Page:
INDIA DRAMATICALLY straddles the ancient and modern worlds: as well as having a space programme, it is home to layers of ancient civilisations, leaving an intricate cultural legacy. But an under-developed service sector used to make it difficult to enjoy India as a holidaymaker. I wanted to find out if the tourist industry was keeping pace with the rest of the country’s development.
Visiting India used to be termed an “experience” rather than a holiday. Tales abounded of gastrointestinal crises, terrible hotels and devastating bureaucracy. The notion was that, by enduring such challenges, the visitor would come away enlightened and toughened by the adventure. Delhi was a particular challenge, seen as a necessary evil through which one had to transit in order to enjoy the natural and cultural rewards of the sub-continent.
In the ten years since I last visited, India has worked hard to improve its image and bring itself up to world-class standards. As the country becomes a significant player on the diplomatic and economic stage, Delhi has had to cater to a growing number of visitors who expect the same service that they would elsewhere. Like China, it was an international sporting occasion that dragged India’s tourism infrastructure into line with the rest of the world, and forced third-party operators to pull their socks up too.
From the outset, my interaction with contemporary India was a delight. Qatar Airways’ transit hub at Doha splits the journey nicely, with only 30 minutes in transit, and I couldn’t believe Delhi was the same airport that I had flown into ten years ago. Back then, it was hard to correlate the anarchic building with the engineering marvel of flight, but the new terminal, built for the Commonwealth Games in 2010, put Heathrow’s T5 to shame – it was less than 30 minutes from touchdown to exit.
From there, it was a short stroll to the air-conditioned Metro, another boon from the Commonwealth Games, which whisks you to the heart of Delhi in under 15 minutes. Some of the strategies employed in the run-up to the Games, such as using advertising hoardings to hide slums from view, were controversial, but the legacy has been extraordinary: all of the city’s public buses and auto-rickshaws switched to compressed natural gass, meaning the air is much cleaner; new bypasses, and road-systems mean that Delhi is surprisingly quick to get around by car or taxi, and thousands of trees were planted to compliment the city’s Forest Reserve, making Delhi surprisingly green.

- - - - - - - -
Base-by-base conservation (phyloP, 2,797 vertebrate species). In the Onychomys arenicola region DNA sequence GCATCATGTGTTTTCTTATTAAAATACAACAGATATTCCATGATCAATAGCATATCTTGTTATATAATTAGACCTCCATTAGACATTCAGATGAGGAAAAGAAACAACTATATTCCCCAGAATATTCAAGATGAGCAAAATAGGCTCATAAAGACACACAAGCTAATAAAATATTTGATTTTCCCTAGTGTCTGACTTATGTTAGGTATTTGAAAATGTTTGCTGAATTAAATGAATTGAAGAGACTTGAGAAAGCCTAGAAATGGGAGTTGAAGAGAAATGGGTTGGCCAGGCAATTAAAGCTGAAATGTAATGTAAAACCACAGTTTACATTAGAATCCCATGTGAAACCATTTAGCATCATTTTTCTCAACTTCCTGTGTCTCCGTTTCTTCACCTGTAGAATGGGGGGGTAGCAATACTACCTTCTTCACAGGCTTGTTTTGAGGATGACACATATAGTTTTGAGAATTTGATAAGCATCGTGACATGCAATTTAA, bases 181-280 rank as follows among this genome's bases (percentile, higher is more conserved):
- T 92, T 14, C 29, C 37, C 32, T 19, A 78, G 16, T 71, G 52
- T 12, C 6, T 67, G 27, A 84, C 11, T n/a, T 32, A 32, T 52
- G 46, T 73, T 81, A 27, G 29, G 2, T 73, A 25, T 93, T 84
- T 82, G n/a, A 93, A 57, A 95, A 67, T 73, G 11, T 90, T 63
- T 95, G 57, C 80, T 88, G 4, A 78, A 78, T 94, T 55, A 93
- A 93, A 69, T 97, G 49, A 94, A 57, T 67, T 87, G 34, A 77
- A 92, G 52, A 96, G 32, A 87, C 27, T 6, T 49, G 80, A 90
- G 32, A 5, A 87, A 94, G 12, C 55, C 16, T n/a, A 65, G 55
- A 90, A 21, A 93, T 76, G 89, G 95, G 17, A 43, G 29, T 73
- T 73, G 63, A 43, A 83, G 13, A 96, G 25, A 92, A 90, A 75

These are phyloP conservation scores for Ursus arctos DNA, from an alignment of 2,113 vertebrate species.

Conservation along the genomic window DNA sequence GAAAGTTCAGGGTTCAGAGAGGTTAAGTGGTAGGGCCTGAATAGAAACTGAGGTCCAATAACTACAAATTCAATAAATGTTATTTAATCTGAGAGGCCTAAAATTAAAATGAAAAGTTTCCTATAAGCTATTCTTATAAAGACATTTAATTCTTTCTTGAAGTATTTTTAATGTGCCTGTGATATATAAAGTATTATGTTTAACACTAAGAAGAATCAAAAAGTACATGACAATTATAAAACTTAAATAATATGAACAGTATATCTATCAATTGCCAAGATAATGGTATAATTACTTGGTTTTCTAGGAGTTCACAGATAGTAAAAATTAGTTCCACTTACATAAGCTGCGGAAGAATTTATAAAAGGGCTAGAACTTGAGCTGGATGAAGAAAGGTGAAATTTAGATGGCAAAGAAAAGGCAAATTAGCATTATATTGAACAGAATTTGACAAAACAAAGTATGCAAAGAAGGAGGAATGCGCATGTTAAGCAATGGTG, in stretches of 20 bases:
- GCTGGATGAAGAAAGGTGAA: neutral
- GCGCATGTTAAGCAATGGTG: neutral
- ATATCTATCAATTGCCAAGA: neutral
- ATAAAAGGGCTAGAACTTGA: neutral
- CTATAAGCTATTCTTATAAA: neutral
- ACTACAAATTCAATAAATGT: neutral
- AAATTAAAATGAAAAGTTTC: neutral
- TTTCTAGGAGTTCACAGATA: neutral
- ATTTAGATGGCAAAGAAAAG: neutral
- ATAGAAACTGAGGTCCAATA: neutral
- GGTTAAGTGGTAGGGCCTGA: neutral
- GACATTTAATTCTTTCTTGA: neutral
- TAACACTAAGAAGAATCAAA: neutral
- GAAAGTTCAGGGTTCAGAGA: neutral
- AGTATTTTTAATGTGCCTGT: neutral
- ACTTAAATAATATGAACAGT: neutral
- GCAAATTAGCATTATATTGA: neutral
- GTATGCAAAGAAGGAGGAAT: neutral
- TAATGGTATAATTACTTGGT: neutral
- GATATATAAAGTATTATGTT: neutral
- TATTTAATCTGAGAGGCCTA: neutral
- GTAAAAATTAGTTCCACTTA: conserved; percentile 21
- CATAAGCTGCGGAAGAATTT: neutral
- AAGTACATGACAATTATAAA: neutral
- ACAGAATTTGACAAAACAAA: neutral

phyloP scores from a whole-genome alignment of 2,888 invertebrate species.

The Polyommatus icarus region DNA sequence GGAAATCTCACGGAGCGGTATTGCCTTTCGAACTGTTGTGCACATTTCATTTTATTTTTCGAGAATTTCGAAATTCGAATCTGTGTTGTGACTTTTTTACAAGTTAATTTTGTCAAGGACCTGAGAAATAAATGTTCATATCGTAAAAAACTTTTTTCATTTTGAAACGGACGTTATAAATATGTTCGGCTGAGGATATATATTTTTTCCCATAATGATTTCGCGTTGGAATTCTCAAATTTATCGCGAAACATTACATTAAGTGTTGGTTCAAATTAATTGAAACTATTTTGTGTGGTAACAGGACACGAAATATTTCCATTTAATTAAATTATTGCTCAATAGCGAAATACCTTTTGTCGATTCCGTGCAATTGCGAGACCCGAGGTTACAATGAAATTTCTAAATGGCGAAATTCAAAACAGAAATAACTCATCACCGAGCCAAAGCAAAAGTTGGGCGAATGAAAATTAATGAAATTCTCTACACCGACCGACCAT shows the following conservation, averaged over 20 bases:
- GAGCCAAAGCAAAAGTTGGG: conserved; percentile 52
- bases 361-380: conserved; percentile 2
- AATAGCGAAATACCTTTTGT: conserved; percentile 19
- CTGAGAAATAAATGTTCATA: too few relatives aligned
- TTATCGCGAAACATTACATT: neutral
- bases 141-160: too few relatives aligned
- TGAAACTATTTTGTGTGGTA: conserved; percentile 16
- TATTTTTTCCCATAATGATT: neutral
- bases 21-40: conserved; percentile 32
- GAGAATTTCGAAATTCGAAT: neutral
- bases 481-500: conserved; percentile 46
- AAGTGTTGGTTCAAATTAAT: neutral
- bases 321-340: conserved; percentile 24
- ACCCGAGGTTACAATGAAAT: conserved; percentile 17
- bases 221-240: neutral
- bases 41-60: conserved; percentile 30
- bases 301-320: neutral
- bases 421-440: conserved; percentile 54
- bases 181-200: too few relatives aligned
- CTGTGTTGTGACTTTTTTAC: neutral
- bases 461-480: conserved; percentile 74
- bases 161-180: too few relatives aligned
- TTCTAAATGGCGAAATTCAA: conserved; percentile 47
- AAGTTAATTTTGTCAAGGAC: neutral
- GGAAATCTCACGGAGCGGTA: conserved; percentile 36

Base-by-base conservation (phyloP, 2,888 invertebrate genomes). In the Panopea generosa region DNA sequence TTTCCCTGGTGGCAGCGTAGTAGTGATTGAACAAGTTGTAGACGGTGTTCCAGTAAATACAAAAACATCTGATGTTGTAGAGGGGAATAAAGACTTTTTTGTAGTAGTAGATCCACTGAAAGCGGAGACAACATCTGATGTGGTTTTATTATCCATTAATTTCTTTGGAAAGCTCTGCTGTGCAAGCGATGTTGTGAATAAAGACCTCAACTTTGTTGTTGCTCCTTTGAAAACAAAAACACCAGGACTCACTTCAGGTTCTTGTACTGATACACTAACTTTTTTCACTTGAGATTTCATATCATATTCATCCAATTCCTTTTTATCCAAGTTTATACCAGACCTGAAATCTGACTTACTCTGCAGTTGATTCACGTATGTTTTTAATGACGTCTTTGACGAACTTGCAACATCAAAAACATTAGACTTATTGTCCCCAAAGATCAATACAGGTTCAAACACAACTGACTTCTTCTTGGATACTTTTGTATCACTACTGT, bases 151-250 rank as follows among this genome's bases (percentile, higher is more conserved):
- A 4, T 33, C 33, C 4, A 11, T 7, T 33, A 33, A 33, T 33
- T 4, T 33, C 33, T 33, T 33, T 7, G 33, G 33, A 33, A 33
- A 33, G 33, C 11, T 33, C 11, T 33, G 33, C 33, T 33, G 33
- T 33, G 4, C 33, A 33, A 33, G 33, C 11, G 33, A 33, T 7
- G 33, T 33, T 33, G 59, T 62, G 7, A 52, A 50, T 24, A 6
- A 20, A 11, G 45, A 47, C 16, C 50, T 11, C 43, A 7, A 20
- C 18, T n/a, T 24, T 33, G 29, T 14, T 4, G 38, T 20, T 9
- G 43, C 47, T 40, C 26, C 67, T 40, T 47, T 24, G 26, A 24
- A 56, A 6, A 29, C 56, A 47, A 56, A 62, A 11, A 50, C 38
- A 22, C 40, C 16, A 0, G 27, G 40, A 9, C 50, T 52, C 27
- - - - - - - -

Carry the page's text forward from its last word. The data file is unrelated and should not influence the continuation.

All this make the city’s hidden gems more pleasant to discover – for Delhi has one of the richest histories of any city on Earth. Before the British arrived, Old Delhi was the capital of the Mughal Empire: descendants of Genghis Khan who built the Taj Mahal in Agra. Chandni Chowk – now a swarm of bicycle-rickshaws and tradesmen – was the main street of this walled city and is still one of India’s largest markets. Narrow lanes, or ghalis, lead off the main strip into the old residential areas, with the ground floor shops selling everything from microwaves to macaroni. On every corner stands a Dilli-Wallah, (street-food vendor) filling the lanes with the scent of tender lamb kebabs. Tucked away in hidden courtyards you can find mansions and havelis, where the descendants of Mughal traders still live.
The gigantic Red Fort at the end of Chandni Chowk was an imposing reminder to the population of the Emperor’s authority, with huge sandstone entrances easily big enough to accommodate elephants. The palaces and gardens inside, where the Emperor’s court played and plotted, are a sanctuary from the bustle of the city and the mahals, whilst not as large as the Taj, show the incredible inlaid stonework and delicate lattice carving that reached their zenith in that great monument to love.